Insurance.com, the largest independent online auto insurance agency in the United States, found that car insurance rates across the nation declined 3.5 percent in 2009 to $1,803 (U.S) per year. After dramatic rate increases of eight percent in 2008, the rate cuts this year allowed savvy auto insurance shoppers to save money on premiums by purchasing new policies.
In Ontario, however, car insurance rates are on the rise. With some plans increasing by up to 30 percent next year, Ontario drivers want answers. Unfortunately, there is no easy solution to this problem.
Why is this happening in Ontario?
It would be easy to blame the insurance companies, but it’s also baseless. The car insurance industry is one of the most competitive financial sectors in Canada. There is no oligopoly, no dominate company; it is a fierce industry with the top 10 companies accounting for approximately 60% of the market. In fact, in Ontario, the car insurance companies, as a whole, reported a loss for last year. Probably the most significant cause (but not the only one) for the premium increase in Ontario is more related to the increase in insurance payouts due to the rising cost of health treatments and personal injury settlements.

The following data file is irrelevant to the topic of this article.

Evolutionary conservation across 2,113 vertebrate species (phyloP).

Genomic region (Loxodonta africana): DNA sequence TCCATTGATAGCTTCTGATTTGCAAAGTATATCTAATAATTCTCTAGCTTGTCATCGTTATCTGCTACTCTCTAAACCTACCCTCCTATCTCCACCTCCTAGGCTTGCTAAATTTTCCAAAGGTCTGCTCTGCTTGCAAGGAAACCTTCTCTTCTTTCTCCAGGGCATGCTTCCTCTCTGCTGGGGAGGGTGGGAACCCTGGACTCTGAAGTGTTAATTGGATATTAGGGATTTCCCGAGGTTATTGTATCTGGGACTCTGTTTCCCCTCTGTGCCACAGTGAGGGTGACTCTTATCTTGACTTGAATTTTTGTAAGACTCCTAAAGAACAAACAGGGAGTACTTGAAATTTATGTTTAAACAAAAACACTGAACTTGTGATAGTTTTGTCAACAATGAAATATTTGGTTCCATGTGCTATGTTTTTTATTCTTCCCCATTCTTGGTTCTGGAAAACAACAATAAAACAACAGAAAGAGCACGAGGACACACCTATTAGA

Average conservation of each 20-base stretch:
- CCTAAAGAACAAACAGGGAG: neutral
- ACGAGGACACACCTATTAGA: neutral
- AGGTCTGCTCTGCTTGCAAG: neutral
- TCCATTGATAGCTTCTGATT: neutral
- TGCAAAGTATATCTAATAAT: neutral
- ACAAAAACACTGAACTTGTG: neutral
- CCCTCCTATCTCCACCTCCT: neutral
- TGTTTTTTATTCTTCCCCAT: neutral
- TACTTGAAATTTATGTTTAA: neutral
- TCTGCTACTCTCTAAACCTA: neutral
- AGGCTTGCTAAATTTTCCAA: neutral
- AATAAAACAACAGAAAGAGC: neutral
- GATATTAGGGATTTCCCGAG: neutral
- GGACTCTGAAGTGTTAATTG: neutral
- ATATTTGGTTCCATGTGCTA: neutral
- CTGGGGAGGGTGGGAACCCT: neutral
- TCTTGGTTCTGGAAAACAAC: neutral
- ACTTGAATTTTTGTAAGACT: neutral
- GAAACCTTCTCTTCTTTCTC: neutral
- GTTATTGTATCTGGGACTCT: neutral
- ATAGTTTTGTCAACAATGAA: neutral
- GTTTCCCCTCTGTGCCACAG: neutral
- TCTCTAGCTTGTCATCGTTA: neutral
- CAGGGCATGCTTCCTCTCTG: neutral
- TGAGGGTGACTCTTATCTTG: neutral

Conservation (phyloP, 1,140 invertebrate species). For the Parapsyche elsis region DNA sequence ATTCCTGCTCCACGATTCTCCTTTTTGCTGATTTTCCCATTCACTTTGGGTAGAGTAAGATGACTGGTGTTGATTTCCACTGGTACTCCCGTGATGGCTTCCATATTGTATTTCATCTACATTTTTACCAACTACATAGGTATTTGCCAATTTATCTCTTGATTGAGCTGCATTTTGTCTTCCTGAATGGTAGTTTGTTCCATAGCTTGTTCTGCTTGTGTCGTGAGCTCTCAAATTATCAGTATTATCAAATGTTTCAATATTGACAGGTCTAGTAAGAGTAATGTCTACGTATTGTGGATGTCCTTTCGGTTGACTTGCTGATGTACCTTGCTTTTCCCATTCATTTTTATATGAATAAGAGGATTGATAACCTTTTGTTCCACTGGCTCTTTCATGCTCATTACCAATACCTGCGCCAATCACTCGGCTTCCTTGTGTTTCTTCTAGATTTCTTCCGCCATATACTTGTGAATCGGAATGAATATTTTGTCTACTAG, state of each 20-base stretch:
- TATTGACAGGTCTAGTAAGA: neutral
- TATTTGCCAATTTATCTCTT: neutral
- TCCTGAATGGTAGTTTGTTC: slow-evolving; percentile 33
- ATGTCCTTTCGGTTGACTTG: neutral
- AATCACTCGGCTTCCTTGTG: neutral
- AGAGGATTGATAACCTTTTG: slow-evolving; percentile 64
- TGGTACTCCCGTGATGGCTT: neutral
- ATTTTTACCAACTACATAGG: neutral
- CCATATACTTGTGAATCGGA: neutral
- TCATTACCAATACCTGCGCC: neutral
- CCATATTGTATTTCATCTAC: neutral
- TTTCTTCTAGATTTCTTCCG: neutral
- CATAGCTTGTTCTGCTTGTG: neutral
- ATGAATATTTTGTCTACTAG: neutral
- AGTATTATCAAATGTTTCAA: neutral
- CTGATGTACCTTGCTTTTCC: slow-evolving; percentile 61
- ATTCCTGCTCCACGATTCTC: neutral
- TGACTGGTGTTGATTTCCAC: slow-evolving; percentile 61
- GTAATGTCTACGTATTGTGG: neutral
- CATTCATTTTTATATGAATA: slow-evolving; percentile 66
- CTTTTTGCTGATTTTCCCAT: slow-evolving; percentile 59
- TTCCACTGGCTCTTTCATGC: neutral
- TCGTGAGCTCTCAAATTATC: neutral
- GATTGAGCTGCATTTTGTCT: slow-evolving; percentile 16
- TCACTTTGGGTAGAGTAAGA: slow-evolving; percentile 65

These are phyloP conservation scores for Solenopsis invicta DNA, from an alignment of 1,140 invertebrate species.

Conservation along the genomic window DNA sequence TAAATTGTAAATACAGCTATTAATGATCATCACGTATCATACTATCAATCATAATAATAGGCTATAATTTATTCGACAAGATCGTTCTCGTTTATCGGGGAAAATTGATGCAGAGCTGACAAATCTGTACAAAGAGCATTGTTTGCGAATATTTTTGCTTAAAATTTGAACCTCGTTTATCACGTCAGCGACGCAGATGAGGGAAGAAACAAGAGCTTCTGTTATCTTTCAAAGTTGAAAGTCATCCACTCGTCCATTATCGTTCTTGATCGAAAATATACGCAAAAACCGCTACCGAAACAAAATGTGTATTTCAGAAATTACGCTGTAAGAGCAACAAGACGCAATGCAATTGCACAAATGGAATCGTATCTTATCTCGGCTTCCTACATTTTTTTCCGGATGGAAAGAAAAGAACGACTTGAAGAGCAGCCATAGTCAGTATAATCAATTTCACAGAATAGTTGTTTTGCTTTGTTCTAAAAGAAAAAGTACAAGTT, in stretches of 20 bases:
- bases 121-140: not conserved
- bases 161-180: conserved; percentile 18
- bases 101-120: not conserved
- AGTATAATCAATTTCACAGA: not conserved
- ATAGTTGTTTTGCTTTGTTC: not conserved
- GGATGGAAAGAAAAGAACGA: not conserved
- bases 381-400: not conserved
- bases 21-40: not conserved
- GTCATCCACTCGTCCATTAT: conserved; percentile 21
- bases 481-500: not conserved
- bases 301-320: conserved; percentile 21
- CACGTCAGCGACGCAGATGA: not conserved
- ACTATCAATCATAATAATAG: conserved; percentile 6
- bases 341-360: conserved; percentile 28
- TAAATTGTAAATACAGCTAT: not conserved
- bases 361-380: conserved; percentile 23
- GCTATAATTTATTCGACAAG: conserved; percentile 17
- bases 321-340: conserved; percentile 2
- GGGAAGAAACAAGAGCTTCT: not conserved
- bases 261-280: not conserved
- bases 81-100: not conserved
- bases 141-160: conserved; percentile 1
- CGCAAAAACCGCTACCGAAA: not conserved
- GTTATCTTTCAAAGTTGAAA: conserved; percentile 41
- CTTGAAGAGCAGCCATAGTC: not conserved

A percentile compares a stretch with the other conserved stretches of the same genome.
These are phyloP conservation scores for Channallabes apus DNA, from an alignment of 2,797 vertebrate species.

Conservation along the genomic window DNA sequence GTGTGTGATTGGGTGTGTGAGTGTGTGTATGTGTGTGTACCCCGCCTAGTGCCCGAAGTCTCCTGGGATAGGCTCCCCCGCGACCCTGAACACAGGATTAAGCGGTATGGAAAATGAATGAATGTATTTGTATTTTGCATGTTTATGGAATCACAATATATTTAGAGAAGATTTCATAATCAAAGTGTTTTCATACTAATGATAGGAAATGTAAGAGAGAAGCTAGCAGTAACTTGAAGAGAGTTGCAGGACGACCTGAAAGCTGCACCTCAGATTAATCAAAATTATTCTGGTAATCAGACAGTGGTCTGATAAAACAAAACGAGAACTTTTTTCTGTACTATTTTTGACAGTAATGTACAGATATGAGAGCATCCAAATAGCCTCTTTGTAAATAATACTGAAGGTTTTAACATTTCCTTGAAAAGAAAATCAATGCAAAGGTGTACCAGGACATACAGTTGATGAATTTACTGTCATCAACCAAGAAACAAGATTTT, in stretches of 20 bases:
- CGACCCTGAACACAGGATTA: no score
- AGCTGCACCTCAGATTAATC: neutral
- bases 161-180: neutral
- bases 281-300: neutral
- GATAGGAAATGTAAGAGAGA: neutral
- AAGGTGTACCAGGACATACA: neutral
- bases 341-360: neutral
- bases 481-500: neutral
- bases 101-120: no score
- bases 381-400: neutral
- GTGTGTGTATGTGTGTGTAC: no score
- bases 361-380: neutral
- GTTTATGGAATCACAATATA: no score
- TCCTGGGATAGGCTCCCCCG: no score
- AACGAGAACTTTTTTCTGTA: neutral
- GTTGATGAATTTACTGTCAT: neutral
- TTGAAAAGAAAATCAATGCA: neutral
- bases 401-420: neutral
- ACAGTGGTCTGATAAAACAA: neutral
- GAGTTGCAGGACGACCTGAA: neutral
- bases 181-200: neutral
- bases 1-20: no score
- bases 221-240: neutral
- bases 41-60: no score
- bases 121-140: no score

If the Insurance companies have to pay more out, they will, of course, have to take more in. Record breaking multimillion dollar settlements and inflation in the health care sector have directly impacted their bottom line, and therefore consumer premiums.
The government of Ontario is currently moving forward with reform measures that, in their understanding, should lessen the burden on consumers. However, the success of these measures is yet to be determined.